Amber Tong and Reynald Castañeda contributed reporting.

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Petrina Kamya, Ph.D., Head of AI Platforms at Insilico Medicine, presents at BIO CEO & Investor Conference

Petrina Kamya, PhD, Head of AI Platforms and President of Insilico Medicine Canada, will present at the BIO CEO & Investor Conference happening Feb….

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Petrina Kamya, PhD, Head of AI Platforms and President of Insilico Medicine Canada, will present at the BIO CEO & Investor Conference happening Feb. 26-27 at the New York Marriott Marquis in New York City. Dr. Kamya will speak as part of the panel “AI within Biopharma: Separating Value from Hype,” on Feb. 27, 1pm ET along with Michael Nally, CEO of Generate: Biomedicines and Liz Schwarzbach, PhD, CBO of BigHat Biosciences.

Credit: Insilico Medicine

Petrina Kamya, PhD, Head of AI Platforms and President of Insilico Medicine Canada, will present at the BIO CEO & Investor Conference happening Feb. 26-27 at the New York Marriott Marquis in New York City. Dr. Kamya will speak as part of the panel “AI within Biopharma: Separating Value from Hype,” on Feb. 27, 1pm ET along with Michael Nally, CEO of Generate: Biomedicines and Liz Schwarzbach, PhD, CBO of BigHat Biosciences.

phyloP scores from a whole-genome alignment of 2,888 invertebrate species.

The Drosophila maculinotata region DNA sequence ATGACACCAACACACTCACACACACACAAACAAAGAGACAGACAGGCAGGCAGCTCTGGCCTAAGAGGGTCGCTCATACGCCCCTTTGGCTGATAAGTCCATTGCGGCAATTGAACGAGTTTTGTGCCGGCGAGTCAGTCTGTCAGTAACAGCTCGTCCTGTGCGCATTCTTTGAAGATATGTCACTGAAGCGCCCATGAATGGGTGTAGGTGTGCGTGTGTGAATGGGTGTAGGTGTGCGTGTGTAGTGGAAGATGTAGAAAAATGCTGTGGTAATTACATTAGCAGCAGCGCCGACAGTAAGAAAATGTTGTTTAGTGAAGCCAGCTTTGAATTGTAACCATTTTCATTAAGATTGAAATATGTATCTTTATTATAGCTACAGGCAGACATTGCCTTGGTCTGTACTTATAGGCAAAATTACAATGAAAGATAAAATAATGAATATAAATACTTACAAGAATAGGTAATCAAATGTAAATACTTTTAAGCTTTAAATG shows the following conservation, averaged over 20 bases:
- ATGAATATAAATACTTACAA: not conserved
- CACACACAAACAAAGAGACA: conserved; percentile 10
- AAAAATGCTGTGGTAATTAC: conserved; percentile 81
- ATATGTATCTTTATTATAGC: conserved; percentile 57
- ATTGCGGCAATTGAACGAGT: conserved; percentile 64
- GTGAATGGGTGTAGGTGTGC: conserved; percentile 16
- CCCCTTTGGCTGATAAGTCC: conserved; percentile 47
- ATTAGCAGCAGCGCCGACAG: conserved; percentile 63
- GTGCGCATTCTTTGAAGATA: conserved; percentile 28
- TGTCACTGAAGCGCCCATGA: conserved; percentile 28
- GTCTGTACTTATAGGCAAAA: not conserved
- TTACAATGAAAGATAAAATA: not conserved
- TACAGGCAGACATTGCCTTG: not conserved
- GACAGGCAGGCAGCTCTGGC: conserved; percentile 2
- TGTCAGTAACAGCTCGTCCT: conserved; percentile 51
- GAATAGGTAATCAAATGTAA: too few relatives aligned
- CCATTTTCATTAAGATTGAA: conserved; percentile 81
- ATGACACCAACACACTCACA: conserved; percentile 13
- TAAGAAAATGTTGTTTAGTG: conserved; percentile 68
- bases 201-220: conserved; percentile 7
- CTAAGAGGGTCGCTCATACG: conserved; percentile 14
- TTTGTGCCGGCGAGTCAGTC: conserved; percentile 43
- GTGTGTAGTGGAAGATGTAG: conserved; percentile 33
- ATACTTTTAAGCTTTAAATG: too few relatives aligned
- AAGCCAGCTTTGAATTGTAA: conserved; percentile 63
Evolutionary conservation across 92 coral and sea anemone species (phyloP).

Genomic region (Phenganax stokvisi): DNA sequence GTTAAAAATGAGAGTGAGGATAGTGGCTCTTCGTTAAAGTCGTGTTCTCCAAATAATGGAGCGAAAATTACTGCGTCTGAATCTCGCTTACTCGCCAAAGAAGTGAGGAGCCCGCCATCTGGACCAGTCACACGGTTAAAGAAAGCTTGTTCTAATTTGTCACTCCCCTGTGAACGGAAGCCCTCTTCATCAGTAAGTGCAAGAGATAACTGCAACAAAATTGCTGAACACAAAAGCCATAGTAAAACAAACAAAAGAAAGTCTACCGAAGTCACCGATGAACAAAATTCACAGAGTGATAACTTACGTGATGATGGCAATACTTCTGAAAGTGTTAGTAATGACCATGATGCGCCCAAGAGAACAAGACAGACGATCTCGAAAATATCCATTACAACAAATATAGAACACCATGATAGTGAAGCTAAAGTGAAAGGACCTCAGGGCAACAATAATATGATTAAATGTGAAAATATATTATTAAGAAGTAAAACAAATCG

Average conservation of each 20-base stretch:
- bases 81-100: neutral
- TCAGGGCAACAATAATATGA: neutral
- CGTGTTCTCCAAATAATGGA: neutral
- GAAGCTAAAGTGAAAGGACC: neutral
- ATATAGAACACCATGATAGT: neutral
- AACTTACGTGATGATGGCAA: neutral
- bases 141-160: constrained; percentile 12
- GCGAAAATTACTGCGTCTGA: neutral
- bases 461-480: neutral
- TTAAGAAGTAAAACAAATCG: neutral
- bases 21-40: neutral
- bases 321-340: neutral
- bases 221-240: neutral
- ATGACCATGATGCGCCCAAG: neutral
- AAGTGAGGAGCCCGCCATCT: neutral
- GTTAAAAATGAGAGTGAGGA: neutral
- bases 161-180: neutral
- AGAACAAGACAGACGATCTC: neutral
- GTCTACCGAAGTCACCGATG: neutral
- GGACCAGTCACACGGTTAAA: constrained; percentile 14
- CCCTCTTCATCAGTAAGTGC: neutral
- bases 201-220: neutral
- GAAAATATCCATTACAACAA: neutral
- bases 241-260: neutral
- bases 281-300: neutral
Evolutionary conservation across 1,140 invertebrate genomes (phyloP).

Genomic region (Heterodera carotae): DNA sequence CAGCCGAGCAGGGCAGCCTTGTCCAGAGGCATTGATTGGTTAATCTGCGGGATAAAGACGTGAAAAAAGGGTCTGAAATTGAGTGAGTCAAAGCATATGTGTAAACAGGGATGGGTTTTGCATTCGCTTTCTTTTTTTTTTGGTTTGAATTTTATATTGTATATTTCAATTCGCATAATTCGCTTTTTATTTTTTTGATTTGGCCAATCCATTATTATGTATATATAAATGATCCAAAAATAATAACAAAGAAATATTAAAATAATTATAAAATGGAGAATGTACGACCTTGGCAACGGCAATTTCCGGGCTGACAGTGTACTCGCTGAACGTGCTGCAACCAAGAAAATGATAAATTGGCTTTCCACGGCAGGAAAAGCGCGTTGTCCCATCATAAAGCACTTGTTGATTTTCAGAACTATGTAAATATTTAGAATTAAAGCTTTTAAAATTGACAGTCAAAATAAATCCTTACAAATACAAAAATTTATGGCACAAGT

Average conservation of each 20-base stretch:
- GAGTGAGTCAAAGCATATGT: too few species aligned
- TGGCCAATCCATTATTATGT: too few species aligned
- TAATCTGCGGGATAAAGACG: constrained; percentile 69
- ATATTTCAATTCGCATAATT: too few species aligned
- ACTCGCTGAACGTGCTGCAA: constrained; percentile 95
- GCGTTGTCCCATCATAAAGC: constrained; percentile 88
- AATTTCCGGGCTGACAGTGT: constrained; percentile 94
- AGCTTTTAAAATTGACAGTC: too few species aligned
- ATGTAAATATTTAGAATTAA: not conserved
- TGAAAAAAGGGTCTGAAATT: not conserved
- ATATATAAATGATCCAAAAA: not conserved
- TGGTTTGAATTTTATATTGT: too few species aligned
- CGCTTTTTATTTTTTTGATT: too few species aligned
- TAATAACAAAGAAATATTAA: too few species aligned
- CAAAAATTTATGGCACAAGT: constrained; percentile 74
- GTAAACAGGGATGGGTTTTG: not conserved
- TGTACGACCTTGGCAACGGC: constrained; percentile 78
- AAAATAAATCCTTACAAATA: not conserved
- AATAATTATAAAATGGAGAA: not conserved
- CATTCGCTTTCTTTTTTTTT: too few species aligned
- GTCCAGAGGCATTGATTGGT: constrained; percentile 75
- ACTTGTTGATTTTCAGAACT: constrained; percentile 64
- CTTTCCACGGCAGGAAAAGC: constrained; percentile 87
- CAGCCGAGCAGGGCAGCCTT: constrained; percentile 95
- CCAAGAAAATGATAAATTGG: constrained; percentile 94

The session will look at how the latest artificial intelligence (AI) tools – including generative AI and large language models – are currently being used to advance the discovery and design of new drugs, and which technologies are still in development. 

The BIO CEO & Investor Conference brings together over 1,000 attendees and more than 700 companies across industry and institutional investment to discuss the future investment landscape of biotechnology. Sessions focus on topics such as therapeutic advancements, market outlook, and policy priorities.